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Favourite Part of English Language

Which Part of English do Children Like Most?

Favourite part of English - Schoolchild Survey - Graph from Education Quizzes

The English language is spoken by almost a billion people around the world. It is a language of trade, and of politics. It is also a complicated one, with more words than most languages, and some strange grammatical rules. It is said by many to be the hardest language to learn.

But English is also a language of literature and of poetry. William Shakespeare is perhaps its most renowned user, famous around the world for his plays, his poems and for the words he introduced to the language. Most of us can appreciate the beauty of his words.

This got us thinking, here at Education Quizzes. What do children like the most about English? So, for this week’s survey we decided to ask them. We posed the following question to 1,330 children between the ages of 5 and 17: What is your favourite part of the English language?

We offered a choice of five answers: Alliteration, Learning new words and meanings, Onomatopoeia, Poetry / Rhyme, and Tongue twisters. Here is what we discovered…

  • 8% of children like onomatopoeia (words that sound like the thing they describe) best
  • 10% prefer alliteration (the same sound at the beginning of words)
  • 23% opted for poetry and rhyme
  • 29% like tongue twisters best
  • 30% said that learning new words and meanings was what they liked most

These are interesting results. It seems that children just love to learn. And learning new words is beneficial to their education. It’s always good to have a wide vocabulary.

Onomatopoeia

Perhaps the reason that onomatopoeia did so poorly in the survey may be due to some children not knowing what the word means. I’m sure there are adults who don’t know either! So, to clarify, an onomatopoeia is a word which sounds like what it means. Here are some examples:

  • Crash
  • Squirt
  • Whoosh
  • Purr
  • Jangle

Onomatopoeic words capture sounds so they can be used to really bring writing to life. They are a great tool authors use to fire the imagination of their readers.

Alliteration

Alliteration is another word that many might not know the meaning of. For those of us in the dark, alliteration is when two or more words start with the same sound, for example, “some sweet sausages”.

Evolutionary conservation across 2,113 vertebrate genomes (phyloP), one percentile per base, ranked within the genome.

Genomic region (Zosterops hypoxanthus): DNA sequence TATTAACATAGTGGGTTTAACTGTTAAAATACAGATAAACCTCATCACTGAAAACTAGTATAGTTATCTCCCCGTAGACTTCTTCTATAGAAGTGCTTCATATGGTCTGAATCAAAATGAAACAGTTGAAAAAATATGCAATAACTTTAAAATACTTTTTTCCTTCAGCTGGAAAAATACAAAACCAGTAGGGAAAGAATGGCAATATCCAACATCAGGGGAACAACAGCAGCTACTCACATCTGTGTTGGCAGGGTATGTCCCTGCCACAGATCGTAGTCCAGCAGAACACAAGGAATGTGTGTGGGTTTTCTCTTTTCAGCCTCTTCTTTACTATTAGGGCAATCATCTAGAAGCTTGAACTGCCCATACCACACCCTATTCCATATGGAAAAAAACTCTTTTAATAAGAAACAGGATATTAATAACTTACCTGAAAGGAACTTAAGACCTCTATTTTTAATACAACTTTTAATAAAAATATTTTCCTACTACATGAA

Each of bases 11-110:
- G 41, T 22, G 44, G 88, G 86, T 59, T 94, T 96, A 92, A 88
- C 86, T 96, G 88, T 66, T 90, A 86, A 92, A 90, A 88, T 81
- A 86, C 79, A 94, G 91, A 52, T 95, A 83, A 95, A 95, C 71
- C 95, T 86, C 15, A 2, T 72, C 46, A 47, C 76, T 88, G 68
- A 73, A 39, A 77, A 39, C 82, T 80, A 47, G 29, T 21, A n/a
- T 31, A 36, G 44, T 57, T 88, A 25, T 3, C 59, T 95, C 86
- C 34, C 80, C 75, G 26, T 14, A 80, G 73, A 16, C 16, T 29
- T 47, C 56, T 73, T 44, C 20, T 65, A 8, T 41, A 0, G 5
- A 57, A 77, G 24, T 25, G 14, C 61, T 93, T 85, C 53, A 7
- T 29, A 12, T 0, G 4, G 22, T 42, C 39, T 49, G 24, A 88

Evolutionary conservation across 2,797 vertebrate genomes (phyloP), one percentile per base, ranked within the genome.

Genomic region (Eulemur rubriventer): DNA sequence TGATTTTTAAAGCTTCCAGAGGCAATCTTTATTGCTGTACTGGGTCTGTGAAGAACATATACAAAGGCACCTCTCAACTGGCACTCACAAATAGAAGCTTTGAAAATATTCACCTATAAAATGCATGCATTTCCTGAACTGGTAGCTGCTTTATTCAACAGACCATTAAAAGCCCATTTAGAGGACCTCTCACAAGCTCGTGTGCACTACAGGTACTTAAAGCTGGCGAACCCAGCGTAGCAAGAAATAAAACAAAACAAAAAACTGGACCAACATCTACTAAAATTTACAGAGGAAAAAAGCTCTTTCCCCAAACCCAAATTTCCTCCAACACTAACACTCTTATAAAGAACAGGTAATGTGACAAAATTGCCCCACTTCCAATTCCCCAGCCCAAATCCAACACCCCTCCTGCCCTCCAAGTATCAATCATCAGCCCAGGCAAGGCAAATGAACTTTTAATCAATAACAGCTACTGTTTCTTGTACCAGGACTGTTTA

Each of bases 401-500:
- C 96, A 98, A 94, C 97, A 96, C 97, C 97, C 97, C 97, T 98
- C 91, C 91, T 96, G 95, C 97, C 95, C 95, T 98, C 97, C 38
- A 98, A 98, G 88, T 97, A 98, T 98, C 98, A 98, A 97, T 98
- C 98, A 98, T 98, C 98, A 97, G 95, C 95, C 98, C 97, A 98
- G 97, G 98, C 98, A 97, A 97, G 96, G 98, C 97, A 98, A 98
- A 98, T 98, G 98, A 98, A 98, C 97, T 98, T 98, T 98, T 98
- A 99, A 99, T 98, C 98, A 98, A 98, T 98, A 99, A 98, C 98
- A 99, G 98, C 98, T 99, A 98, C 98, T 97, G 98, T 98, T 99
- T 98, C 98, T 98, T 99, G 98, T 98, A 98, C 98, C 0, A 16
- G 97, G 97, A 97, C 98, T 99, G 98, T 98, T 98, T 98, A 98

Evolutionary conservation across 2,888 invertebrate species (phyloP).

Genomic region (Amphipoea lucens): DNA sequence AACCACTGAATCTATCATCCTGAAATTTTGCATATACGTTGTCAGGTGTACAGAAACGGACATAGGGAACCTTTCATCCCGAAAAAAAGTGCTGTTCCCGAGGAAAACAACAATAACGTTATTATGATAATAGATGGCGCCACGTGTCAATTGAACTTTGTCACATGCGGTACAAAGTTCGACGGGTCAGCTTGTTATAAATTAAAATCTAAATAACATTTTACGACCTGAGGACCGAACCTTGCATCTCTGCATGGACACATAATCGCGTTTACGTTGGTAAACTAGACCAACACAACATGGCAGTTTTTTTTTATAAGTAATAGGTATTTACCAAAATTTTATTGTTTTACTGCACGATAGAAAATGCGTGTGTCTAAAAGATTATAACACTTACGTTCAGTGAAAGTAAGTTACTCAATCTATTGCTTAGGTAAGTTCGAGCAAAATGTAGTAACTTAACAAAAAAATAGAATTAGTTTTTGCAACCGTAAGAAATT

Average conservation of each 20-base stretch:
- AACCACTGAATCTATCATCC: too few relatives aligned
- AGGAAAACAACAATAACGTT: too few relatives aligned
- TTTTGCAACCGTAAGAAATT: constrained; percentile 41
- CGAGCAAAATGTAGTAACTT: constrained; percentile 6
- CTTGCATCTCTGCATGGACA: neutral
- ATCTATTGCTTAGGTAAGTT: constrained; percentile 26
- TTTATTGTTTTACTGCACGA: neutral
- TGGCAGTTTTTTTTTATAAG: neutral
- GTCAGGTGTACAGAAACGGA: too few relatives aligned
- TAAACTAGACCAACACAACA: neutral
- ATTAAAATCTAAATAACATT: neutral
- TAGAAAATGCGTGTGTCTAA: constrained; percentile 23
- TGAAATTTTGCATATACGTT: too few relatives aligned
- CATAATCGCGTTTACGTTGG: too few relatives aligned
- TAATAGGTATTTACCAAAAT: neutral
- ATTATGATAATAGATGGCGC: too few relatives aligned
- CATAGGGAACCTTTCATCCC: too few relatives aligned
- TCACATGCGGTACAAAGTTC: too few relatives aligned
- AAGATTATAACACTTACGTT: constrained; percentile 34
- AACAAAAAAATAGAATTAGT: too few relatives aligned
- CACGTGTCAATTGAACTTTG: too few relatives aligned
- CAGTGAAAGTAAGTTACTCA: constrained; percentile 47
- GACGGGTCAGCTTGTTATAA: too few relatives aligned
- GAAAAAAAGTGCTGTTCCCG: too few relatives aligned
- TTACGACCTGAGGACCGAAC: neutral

Alliteration was once the preferred form of poetry but has now been replace by rhyme. Here’s an alliterative poem:

Closed my lids, and kept them close,
And the balls like pulses beat;
For the sky and the sea, and the sea and the sky
Lay like a load on my weary eye,
And the dead were at my feet”
(From “The Raven” by Edgar Allan Poe)

Rhyme

I’m sure all of us are familiar with rhyme. It’s when two or more words have similar-sounding final syllables. Here are some example rhyming words:

  • River - giver
  • Rain - Spain
  • Cake - awake
  • Moon - soon
  • Love - above

Rhyme is a favourite tool of poets. It can make words sound more appealing, and also more memorable. Here’s an example of a poem which uses rhyme:

Hold fast to dreams, for if dreams die
Life is a broken-winged bird that cannot fly.
Hold fast to dreams for when dreams go
Life is a barren field frozen with snow.
(“Dreams” by Langston Hughes)

Tongue Twisters

Tongue twisters did very well in the survey. They came second, just one point behind first place. Not surprising – they have been a favourite in playgrounds for hundreds of years. I’m sure you know several yourself. Here’s perhaps the most famous tongue twister of them all:

Peter Piper picked a peck of pickled peppers,
A peck of pickled peppers Peter Piper picked.
If Peter Piper picked a peck of pickled peppers,
Where’s the peck of pickled peppers Peter Piper picked?

They may seem like nonsense, but tongue twisters are great ways to practice elocution, pronunciation and fluency.

New Words

English is an evolving language. New words pop into existence every day. Some don’t catch on and disappear into obscurity. Some hang around for a few years or decades before making their departure. And some are here to stay.

It is estimated that 4,000 new words are added to the language every year. Shakespeare himself is credited with creating over 2,000 new words. But what are the new words of today? Here’s a selection of words added to the Oxford English Dictionary in 2020:

  • bakgat, adj. - very good, excellent
  • pitchy, adj. - unsteadily pitched singer’s voice
  • griefer, n. – an online gamer who enjoys spoiling the game for others
  • codespeak, n. - deliberately ambiguous language, jargon
  • transatlanticist, n. - a North American

There are 171,476 words currently in use in English. That is a lot of words to learn the meanings of (for comparison, there are 50,000 words used in Latin). But, with the appetite and love for learning revealed by this survey, I think children today are up to the job.

More Survey Results

Full Results of our "Favourite Part of English” Survey

Here are the results from the 1,330 children who answered our question "What is your favourite part of the English language?". The survey was conducted in the week ending December 13th, 2020.

What is your favourite part of the English language? Percentage of Respondents
Alliteration 10%
Learning new words and meanings 30%
Onomatopoeia 8%
Poetry / Rhyme 23%
Tongue twisters 29%

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